By Perry Bacon Jr.
Washington Post staff writer
Tuesday, April 20, 2010; 4:45 PM
A meeting between Wall Street executives and Republican leaders emboldened Democrats in the past week to aggressively attack one of their chief antagonists: Senate Republican Leader Mitch McConnell (R-Ky.)
Since the news surfaced that McConnell and Sen. John Cornyn (R-Tex.) met with financial chiefs in New York this month, on the eve of the Senate debate on a regulatory reform bill, Democrats have suggested Republicans are organizing against the legislation to curry favor and campaign donations from Wall Street, as Cornyn is the head of the Senate Republican campaign arm. Both men have denied that charge, and McConnell has defended the meeting as simply discussing legislation with people on wall street.
Though on Monday he appeared to soften in his opposition to the regulatory overhaul, Democrats have used the meeting specifically to take on McConnell. The Democratic National Committee has runs ads attacking him, Democratic lawmakers have slammed him in speeches on the Senate floor and President Obama has repeatedly scolded him in recent speeches.
"Now, the Senate Republican leader, he paid a visit to Wall Street a week or two ago. He took along the chairman of their campaign committee," Obama said at a speech in Los Angeles on Monday night. "He met with some of the movers and shakers up there. I don't know exactly what was discussed. All I can tell you is when he came back, he promptly announced he would oppose the financial regulatory reform. He would oppose it. Shocking. And once again, he's threatening to tie up the Senate with a filibuster to try to block progress."
McConnell, in a speech Monday, criticized "people [who] come down to scream and yell about my suggestions and my motives" and called on Democrats to "skip the character attacks on anyone who dares to point out flaws with the bill."
McConnell has said that a $50 billion fund that the financial firms would pay into for liquidating bankrupt firms constitutes a "bailout fund," even though it would not be funded by the federal government as the 2008 rescue of Wall Street firms was. Obama has called that assertion "cynical and deceptive," but administration officials have signaled they would support stripping the fund from the legislation.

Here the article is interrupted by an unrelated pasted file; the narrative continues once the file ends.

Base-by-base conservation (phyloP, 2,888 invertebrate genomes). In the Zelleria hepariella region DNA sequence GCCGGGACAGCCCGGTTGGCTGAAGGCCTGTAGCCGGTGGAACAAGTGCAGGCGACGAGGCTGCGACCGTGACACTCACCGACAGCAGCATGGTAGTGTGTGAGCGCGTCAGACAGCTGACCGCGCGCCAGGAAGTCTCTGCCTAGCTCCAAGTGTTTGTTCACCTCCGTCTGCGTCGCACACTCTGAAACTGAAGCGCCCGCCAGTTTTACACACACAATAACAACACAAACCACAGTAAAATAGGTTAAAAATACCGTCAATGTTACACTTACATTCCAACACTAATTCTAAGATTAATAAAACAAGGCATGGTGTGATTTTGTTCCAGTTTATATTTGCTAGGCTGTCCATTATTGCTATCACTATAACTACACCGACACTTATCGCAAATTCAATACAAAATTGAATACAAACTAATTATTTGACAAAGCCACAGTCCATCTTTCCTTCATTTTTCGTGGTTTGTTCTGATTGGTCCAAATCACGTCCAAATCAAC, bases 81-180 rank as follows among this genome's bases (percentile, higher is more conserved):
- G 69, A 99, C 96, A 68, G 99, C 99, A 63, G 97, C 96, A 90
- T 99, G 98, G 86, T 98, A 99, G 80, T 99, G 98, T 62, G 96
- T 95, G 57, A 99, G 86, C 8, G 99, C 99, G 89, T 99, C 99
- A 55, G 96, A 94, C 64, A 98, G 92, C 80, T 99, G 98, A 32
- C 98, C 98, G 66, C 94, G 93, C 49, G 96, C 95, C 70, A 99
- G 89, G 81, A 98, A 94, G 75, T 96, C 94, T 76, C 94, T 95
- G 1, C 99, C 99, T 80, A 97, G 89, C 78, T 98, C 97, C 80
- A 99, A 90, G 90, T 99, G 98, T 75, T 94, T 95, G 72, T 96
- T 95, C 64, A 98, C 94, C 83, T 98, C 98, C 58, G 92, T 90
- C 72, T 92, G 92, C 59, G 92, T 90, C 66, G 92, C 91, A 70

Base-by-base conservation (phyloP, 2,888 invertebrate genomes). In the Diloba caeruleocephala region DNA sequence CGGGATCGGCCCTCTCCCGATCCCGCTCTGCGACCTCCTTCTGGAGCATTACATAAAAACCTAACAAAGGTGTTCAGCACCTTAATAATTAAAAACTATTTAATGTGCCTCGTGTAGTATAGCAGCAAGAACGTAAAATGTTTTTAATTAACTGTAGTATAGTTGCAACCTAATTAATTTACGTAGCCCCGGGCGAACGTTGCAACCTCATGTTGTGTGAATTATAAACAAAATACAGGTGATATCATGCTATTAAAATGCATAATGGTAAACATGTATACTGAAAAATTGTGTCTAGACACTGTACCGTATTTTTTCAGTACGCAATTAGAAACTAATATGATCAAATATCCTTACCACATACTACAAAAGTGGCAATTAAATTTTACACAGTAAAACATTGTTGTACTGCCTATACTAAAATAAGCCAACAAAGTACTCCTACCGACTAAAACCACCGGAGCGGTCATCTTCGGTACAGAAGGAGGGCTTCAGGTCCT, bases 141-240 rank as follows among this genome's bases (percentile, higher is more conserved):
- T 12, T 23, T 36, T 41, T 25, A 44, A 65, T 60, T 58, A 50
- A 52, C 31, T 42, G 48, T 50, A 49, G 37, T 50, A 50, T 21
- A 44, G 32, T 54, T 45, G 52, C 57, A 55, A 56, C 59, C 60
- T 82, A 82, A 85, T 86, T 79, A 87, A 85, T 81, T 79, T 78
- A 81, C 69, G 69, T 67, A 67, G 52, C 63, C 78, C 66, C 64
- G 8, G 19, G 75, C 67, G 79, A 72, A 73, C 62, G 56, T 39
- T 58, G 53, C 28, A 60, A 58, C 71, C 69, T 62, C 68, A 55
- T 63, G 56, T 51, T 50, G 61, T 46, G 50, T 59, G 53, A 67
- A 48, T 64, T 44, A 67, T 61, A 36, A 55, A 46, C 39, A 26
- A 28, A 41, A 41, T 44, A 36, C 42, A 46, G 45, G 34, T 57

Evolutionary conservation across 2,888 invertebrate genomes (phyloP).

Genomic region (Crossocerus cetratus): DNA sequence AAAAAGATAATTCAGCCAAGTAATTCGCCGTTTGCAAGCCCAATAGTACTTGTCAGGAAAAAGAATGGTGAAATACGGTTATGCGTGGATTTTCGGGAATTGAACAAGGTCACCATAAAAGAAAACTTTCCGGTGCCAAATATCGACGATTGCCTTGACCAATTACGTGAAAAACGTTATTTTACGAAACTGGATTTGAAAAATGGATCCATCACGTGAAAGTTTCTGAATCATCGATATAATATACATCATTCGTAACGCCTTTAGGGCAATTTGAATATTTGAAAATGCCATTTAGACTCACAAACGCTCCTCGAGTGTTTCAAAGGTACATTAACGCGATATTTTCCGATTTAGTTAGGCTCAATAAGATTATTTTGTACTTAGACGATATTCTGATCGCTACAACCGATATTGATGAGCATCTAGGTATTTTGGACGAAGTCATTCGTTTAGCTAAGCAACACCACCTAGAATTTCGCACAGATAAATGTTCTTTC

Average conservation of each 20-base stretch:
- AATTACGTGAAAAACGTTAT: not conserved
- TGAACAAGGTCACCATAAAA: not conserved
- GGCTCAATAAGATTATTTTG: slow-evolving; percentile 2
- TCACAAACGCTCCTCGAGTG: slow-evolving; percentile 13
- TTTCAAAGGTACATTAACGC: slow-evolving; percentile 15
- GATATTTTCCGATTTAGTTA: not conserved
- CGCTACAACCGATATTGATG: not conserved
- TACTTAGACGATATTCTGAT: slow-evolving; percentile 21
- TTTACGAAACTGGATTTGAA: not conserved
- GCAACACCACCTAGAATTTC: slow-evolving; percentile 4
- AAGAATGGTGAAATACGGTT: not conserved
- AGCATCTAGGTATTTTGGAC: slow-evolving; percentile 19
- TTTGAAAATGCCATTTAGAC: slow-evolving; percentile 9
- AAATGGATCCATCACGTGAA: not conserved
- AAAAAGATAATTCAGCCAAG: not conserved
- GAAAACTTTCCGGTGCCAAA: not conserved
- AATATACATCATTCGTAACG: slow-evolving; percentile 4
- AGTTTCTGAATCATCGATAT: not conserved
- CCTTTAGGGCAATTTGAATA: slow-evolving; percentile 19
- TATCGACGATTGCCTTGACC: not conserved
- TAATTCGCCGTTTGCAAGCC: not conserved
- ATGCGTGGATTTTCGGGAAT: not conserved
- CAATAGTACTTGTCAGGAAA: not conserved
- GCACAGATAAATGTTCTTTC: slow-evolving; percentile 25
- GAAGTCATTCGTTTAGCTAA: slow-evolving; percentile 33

Several Republicans have signaled they might back the final version of the legislation, but so far McConnell has organized all 41 Republicans against the bill.
Unified opposition by Republicans, and Democratic frustration with it, has been a theme of the past 15 months on Capitol Hill. In an ad last month -- called "What's Wrong With Washington?" -- the DNC highlighted McConnell's opposition to health-care legislation.
The Kentucky Republican, well-regarded in his party for this strategic acumen, generally revels in being cast as a blocker of key legislation that he opposes. McConnell has long filled one of the walls in his office with editorial cartoons that depict him, and most of them are negative.
A cartoon last year by the Chattanooga (Tenn.) Times Free Press shows two banners on a street corner. On the left is one with a picture of Obama's face and the word "HOPE" written below it. The other shows a scowling McConnell with the word "NOPE" below his face.
Since Obama became president, McConnell has successfully slowed the administration's push to close the military prison at Guantanamo Bay, blocked numerous executive branch nominees and pushed all 41 GOP senators to oppose the health-care law.
McConnell has said the party in the minority is regularly accused of obstructionism, but the Wall Street meeting has heightened the criticism and put the Republican leader on the defense.
Asked about the meeting in an interview on CNN on Sunday, McConnell defended the session and said he was simply "gathering information" from people on Wall Street about their views on the bill.
Democrats aren't likely to be satisfied with that explanation. Senate Majority Leader Harry M. Reid (D-Nev.)'s office declared on Tuesday "it is past time for Senator McConnell to come clean regarding the nature of his closed-door meetings with Wall Street executives."